> Steve Reich - Variations [KM]: Classical CD Reviews- Oct 2002 MusicWeb(UK)

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Steve REICH (1936-)

Variations for Winds, Strings and Keyboards*

San Francisco Symphony, Edo de Waart
Music for Mallet Instruments, Voices and Organ**
Six Pianos**

Steve Reich and Musicians
Rec: * October 1983, Davies Symphony Hall, San Francisco. ** January 1974, Musikstudio I, Hamburg.
DG 471-591 2 [66.42]


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Steve Reich is one of the founders and leading proponents of minimalism, a musical current that is based on a repetitive approach, or, as Reich calls it, ‘gradual music’. Reich’s work explores the subtle discoveries that can be made as his music progresses through melody lines that repeat, become familiar, then change in tiny ways. Two of Reich’s seminal works, and two of his earliest works to truly succeed in this approach, are included on this "compilation" CD: the 1973 compositions Music for Mallet Instruments, Voices and Organ and Six Pianos. In 1974, Deutsche Grammophon released these works in a three-LP set together with Drumming, and this set the stage for minimalism to be recognized beyond the limited horizons of downtown New York.

Both of these works feature extensive repetition, and gradual shifts in melody, which give the listener a strange feeling of participating in the music as it progresses. Both of these pieces introduce phase shifting, where the instruments play in sync for a while, then one or more of them play off the rhythm, slowly shifting until they come full circle and rejoin the main rhythm. In the opinion of this reviewer, Six Pianos is one of the finest musical compositions of all time, and I vividly recall the first time I heard it, some time in the late 1970s - the discovery at the end of this entrancing piece, that the music has followed a cycle, and not just offered some 24 minutes of repetition, was quite surprising.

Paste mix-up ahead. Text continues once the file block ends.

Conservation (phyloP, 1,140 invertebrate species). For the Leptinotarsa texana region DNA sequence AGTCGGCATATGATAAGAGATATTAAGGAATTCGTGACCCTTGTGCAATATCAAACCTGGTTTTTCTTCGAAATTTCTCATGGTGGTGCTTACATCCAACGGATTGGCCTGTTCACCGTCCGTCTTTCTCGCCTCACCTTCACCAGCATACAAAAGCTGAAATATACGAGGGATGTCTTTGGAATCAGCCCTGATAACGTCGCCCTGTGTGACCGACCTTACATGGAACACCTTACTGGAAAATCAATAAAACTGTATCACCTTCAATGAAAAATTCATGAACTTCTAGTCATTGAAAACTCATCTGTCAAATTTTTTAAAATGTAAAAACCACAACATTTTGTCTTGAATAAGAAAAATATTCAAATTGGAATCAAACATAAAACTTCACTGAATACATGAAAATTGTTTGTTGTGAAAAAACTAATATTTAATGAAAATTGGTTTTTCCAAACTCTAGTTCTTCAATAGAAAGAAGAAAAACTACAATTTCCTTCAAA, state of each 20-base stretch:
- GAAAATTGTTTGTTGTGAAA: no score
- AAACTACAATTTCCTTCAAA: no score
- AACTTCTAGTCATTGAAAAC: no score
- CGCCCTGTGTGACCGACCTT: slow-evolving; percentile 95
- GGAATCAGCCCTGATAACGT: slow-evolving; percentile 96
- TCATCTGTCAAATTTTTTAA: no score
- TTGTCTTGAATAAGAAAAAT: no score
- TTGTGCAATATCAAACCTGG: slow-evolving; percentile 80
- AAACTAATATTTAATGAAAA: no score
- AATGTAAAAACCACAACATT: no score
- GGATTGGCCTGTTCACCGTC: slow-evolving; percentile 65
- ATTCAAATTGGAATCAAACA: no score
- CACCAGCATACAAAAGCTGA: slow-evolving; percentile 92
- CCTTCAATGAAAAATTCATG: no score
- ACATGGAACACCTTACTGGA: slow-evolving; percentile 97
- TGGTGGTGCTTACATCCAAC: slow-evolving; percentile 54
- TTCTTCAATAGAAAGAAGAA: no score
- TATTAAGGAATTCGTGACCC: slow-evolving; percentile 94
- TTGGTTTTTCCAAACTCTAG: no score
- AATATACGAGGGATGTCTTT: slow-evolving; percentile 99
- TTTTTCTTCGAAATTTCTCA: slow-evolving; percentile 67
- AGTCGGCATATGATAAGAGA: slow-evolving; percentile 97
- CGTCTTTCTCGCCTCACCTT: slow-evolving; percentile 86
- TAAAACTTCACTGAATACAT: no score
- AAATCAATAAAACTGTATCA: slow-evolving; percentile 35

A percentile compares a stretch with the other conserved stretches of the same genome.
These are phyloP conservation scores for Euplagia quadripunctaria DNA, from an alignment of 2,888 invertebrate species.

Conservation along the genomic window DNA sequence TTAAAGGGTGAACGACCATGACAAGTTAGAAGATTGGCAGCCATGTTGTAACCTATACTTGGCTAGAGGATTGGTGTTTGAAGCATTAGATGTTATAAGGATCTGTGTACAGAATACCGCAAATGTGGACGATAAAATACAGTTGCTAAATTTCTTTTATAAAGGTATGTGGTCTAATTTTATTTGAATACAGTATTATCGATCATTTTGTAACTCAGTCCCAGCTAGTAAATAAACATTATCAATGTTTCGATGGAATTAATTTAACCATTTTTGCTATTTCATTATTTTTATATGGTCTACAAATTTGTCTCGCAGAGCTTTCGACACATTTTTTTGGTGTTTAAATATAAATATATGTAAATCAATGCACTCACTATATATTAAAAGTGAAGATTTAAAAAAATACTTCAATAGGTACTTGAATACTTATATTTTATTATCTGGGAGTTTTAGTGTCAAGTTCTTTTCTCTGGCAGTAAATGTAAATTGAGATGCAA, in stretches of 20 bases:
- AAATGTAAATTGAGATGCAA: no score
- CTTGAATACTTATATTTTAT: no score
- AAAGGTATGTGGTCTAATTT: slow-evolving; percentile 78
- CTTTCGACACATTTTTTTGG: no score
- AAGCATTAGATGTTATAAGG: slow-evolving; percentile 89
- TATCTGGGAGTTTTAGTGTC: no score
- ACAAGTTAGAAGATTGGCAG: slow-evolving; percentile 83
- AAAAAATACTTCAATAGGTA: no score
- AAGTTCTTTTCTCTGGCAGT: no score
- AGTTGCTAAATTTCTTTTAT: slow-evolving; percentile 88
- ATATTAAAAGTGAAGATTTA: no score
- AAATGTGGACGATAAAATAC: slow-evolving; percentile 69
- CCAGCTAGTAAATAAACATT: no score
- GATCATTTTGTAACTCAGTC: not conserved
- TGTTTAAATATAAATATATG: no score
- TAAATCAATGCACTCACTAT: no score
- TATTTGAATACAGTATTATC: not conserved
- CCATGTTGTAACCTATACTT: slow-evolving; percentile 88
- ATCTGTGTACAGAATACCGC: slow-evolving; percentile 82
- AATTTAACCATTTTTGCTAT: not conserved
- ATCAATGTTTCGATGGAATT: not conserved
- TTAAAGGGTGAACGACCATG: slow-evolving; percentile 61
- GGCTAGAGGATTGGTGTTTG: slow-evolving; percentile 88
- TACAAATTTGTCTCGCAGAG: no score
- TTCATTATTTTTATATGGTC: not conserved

Music for Mallet Instruments, Voices and Organ is in the same vein, with a series of repeated motifs played on marimbas and glockenspiels, with an electric organ pulsing in the background, and voices singing in tones that vary in length as the piece progresses.

The 1979 composition Variations for Winds, Strings and Keyboards was one of Reich’s first commissions for an orchestra. This work, similar to his Music for 18 Musicians, composed around the same period, is less repetitive than the two older pieces, and develops melodies a bit more, yet still maintains Reich’s signature sound.

This disc is a compilation of two of Steve Reich’s finest and most important works, together with another compelling piece for orchestra. Not only are these among the founding works of minimalism, but they are highly enjoyable. If you have never heard this music, this disc is the perfect way to discover one of the most interesting and enduring forms of contemporary classical music, and one that does not, in any way, assault the ears.

Note: For those who own the Nonesuch box set of Steve Reich’s works, released in 1997, this includes the two major works that were missing from that set.

Kirk McElhearn

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